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Countdown resumes for controversial Cassini launch

Cassini October 14, 1997
Web posted at: 5:32 p.m. EDT (2132 GMT)

CAPE CANAVERAL, Florida (Reuters) -- The countdown resumed Tuesday for the launch of NASA's controversial Cassini probe to Saturn after engineers fixed a technical problem at the launch pad.

NASA has rescheduled the beginning of the $3.4 billion mission to explore the ringed planet for 4:43 a.m. EDT Wednesday.

Cassini's Titan 4B rocket was supposed to have left Monday, but was delayed by a problem with a battery testing device on the launch pad, minor computer glitches and high upper-level winds that posed a safety threat in the event of an explosion during launch.

"The weather forecast is generally favorable and technical concerns surrounding Monday's countdown have been resolved," NASA spokesman George Diller said.

Air force meteorologists were forecasting an 80 percent chance of fair weather for liftoff Wednesday morning.

Cassini's plutonium-power source has generated controversy over whether the mission should be considered a threat to most of Florida's 14 million residents.

NASA officials say the chance of an accident causing the release of the radioactive plutonium is one-in-1,400. Anti-nuclear activists, who contend that any risk is too high, say the space agency has its figures wrong.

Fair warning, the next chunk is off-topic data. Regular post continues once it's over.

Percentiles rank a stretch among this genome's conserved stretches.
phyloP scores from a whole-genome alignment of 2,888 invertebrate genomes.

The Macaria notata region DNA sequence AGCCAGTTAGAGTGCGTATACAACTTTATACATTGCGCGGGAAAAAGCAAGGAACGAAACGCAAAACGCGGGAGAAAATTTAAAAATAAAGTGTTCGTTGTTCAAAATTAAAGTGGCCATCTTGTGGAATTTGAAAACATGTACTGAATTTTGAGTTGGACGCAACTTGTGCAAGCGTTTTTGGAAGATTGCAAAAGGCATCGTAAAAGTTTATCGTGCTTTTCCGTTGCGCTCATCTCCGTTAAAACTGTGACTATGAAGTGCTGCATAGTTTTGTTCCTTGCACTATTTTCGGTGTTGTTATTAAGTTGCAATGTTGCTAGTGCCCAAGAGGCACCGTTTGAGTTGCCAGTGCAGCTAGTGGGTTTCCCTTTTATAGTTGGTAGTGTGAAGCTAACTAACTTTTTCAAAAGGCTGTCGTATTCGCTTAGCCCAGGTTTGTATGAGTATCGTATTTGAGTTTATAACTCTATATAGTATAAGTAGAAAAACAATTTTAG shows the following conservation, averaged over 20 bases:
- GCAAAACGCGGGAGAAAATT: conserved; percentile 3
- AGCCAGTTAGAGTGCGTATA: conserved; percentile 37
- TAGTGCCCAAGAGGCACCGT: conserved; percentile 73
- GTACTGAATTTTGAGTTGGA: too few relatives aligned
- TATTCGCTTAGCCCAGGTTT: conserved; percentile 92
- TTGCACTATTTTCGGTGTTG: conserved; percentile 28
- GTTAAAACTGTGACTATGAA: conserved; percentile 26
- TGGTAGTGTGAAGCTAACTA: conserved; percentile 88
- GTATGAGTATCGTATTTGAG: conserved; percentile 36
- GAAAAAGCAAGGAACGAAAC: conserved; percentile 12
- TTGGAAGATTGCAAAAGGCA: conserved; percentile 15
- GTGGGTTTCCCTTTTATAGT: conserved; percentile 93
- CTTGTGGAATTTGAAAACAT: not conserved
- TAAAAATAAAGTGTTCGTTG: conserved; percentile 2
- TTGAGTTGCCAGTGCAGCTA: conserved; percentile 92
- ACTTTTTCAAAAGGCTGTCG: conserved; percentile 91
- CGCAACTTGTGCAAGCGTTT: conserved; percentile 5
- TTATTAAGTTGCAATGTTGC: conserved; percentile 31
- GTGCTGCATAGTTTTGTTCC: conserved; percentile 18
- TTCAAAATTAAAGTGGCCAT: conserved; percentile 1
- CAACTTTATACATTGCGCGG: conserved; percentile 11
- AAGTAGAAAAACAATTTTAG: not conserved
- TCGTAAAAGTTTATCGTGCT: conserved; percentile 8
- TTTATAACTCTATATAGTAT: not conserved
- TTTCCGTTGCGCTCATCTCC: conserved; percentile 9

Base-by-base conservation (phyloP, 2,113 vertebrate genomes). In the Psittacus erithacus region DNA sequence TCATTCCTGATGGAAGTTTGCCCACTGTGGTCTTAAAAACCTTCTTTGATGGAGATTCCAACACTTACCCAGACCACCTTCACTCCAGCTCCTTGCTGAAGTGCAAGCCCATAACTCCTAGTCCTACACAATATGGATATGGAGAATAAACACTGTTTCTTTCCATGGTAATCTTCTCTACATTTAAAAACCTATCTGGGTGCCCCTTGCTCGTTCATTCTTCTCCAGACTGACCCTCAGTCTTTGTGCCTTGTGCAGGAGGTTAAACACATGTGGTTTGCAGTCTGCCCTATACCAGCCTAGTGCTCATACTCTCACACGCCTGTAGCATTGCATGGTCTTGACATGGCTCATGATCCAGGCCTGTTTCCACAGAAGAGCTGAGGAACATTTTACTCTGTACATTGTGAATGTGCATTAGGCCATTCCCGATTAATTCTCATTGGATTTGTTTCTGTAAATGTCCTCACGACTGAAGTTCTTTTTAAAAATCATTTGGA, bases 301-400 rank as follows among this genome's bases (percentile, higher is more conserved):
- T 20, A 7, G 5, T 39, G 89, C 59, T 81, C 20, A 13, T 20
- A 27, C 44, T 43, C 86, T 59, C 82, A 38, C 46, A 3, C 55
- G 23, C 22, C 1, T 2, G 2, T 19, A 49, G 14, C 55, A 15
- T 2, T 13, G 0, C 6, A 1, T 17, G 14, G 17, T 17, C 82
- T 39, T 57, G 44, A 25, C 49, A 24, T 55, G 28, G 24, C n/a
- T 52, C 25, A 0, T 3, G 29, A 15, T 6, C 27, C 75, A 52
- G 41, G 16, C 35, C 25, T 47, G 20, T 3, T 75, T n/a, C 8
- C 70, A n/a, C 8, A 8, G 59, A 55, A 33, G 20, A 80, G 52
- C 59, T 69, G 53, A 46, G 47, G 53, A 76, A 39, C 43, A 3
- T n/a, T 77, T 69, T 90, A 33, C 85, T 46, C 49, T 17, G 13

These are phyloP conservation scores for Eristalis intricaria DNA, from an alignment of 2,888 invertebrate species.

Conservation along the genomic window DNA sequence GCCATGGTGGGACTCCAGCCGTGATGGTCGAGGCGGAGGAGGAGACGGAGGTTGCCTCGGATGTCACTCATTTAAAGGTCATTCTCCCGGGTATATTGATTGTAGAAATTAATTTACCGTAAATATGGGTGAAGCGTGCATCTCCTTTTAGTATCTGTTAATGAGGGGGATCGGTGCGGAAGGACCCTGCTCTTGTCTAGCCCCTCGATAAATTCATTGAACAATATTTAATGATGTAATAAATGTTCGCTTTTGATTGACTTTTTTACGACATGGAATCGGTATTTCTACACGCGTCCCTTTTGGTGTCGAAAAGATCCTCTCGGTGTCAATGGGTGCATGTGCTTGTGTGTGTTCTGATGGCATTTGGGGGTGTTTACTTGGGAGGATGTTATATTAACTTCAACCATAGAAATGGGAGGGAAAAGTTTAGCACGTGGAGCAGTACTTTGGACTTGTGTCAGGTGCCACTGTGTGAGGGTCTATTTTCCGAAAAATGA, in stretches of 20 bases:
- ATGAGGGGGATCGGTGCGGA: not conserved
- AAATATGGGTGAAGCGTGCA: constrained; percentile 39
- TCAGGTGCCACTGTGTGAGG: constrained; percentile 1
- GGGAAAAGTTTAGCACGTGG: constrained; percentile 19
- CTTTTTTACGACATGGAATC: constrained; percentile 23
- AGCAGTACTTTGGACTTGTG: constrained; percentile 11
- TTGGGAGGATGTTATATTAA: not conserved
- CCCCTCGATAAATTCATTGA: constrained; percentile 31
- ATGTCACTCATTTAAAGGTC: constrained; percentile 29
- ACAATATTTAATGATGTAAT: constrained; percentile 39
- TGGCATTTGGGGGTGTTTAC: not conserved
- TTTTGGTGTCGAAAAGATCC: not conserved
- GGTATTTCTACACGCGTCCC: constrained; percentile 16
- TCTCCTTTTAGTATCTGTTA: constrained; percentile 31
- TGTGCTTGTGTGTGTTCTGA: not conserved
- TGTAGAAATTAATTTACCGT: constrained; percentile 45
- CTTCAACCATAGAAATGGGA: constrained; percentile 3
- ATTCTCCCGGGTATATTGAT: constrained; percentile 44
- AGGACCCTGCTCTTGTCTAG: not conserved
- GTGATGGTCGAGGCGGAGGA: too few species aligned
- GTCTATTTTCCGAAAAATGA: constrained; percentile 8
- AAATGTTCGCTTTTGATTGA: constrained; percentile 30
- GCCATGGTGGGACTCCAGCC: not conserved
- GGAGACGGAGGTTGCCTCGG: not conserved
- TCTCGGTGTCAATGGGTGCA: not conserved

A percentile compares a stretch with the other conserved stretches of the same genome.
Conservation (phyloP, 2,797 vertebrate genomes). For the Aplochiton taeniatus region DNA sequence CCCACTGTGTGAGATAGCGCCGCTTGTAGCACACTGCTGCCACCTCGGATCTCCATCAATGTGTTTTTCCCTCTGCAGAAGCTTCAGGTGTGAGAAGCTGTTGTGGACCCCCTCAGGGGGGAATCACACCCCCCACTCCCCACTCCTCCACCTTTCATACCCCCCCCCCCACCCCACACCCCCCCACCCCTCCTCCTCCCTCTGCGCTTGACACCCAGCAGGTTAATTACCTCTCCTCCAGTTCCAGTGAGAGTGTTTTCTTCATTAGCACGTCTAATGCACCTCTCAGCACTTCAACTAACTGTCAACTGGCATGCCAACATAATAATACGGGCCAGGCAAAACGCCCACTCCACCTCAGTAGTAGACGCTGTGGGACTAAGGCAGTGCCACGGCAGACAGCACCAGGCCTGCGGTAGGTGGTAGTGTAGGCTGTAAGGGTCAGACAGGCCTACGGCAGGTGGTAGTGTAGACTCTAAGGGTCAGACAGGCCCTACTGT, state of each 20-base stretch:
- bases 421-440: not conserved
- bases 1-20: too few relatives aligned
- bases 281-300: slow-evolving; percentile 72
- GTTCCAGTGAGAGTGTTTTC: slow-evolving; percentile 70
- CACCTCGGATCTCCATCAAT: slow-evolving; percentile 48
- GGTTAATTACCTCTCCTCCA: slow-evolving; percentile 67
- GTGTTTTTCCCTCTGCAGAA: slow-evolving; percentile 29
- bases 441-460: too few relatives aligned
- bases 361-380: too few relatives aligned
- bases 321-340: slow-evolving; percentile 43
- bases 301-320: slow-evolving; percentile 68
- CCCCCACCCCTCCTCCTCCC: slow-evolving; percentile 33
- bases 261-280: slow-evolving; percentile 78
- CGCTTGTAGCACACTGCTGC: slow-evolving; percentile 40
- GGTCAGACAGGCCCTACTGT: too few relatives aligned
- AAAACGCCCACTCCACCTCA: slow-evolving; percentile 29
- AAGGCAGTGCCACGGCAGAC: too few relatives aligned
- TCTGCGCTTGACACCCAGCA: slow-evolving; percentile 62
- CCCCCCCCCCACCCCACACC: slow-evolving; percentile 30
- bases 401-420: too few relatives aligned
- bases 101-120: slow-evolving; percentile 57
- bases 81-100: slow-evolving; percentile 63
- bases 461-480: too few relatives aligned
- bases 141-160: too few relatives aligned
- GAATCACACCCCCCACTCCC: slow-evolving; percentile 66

The probe has until November 4 to embark on its 2.2 billion mile expedition. A launch after then would expend more of its valuable maneuvering fuel, extend its journey by up to two years and reduce its science-gathering capability once it arrived at Saturn.

Cassini is scheduled to spend four years touring Saturn's system of rings and moons and will drop a European-built probe onto the surface of its largest moon, Titan.

Copyright 1997 Reuters Limited. All rights reserved.

Special Section: The Cassini Mission

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